CERN Accelerating science

NA62 experiment at CERN reports first evidence for ultra-rare process sensitive to new physics

The CERN NA62 collaboration presented at the ICHEP 2020 conference the first significant experimental evidence for the ultra-rare decay of the charged kaon into a charged pion and two neutrinos (K+ -> π+νν). The decay process is very sensitive to deviations from theoretical predictions. Its study is interesting for physicists looking for evidence for new physics, beyond the Standard Model of particle physics developed in the 1970s. The Standard Model describes the fundamental forces and building blocks of the universe; it is a highly successful theory, but there are several mysteries of the universe that the Standard Model does not explain, such as the nature of dark matter and the origins of the matter–antimatter imbalance in the universe. Physicists have been searching for extensions to the Standard Model, and measurements of ultra-rare processes provide an exciting avenue for exploring these possibilities.

Building on a long tradition of research into matter-antimatter asymmetry carried out in experiments NA31 and NA48, NA62 is examining the decay of kaons, and one type in particular – where a kaon decays into a pion and two neutrinos. The Standard Model gives a precise prediction of the frequency of this decay. It’s a very rare occurrence, but looking closely at these rare processes is essential for exploring physics beyond the Standard Model. The technique that NA62 is using – observing decay in flight – has never been done before. “The prize is the journey. Proposing and successfully implementing such an original design has been very rewarding” says Augusto Ceccucci, NA62 CERN Team Leader and Leader of the EP-SME group.

The NA62 experiment has been designed and constructed specifically for measurement of these ultra-rare kaon decays, from kaons produced by a unique high-intensity proton beam provided by the CERN accelerator complex. The kaons are created by colliding high-energy protons from CERN’s Super Proton Synchrotron (SPS) into a stationary beryllium target. This creates a beam of secondary particles which contains and propagates almost one billion particles per second, about 6% of which are kaons. The main aim of NA62 is to measure precisely how the charged kaon particle decays into a pion and a neutrino–antineutrino pair.  “The experiment would have been impossible without the outstanding contributions of the EP Department”, says Augusto Ceccucci.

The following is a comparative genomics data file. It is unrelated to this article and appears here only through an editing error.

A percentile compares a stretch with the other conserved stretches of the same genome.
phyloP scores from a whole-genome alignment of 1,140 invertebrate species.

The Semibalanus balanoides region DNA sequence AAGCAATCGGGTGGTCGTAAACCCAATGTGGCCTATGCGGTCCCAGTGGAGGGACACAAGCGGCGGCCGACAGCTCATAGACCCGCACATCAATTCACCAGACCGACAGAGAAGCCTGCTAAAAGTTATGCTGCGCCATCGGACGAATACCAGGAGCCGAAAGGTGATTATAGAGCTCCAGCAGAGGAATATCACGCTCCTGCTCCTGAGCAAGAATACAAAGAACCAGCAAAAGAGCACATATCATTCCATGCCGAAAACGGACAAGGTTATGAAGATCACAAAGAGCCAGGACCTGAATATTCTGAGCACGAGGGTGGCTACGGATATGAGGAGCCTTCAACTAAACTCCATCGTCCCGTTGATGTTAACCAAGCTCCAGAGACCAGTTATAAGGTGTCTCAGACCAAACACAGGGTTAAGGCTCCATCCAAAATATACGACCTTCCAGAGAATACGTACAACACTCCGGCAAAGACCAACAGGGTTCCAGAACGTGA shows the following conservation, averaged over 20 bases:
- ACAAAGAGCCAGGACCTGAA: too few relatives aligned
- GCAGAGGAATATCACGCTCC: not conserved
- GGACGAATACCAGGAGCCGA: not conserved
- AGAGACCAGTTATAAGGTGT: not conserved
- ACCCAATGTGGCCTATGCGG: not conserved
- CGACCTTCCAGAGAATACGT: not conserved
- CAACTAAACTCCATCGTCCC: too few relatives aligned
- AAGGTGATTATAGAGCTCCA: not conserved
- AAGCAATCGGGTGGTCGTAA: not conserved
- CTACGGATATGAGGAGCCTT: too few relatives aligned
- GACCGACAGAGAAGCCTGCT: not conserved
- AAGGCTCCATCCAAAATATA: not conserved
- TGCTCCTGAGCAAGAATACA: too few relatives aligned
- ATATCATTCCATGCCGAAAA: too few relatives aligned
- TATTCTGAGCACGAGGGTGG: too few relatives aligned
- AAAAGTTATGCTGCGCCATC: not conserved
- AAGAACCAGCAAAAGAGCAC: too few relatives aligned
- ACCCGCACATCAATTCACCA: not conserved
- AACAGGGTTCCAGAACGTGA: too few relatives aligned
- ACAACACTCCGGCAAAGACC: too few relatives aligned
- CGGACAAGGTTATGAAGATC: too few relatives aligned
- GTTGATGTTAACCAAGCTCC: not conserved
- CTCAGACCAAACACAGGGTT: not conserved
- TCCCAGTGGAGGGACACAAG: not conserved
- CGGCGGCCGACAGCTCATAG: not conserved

The probability for this process to happen, i.e. the branching ratio, for the ultra-rare K+ -> π+νν decay is very small and predicted within Standard Model of particle physics to a high precision: (8.4±1.0)×10-11. The smallness of the Br is due to having the highest quark coupling (“CKM”) suppression and to being a so-called Favour Changing Neutral Current process that is in fact forbidden at the lowest level (“tree” level) in the Standard Model. This means that processes like that can only proceed via high-order contributions, or “loops”, where yet-undiscovered new particles may be exchanged. This leads to exceptional sensitivity to the possible phenomena beyond the Standard Model description. Still, the process is well predicted theoretically since the part of the calculation that is the hardest to derive can instead be inferred from measured quantities. Therefore, this kaon decay process is called the ‘golden channel’, i.e. one of the most interesting observables at the precision frontier of particle physics, because of the combination of being both ultra-rare and excellently predicted in the Standard Model.

Historical development of the theoretical predictions (red areas) and experimental limits (black triangles). There are 3 measurements in blue: the first is from an experiment in US. The following two are from NA62 with earlier data, and this measurement. The increased precision of the current measurement can be clearly seen. (Credit: the NA62 Collaboration)

The experimental study is however extremely challenging due to the tiny rate, a neutrino pair in the final state which are undetectable, and huge potential background processes. Due to its characteristics, the NA62 experiment has excellent sensitivity to a variety of rare kaon decays and exotic processes. "This very elusive decay has been long chased for decades. It poses many challenges from the experimental point of view" says Karim Massri, NA62 Physics Coordinator and EP staff.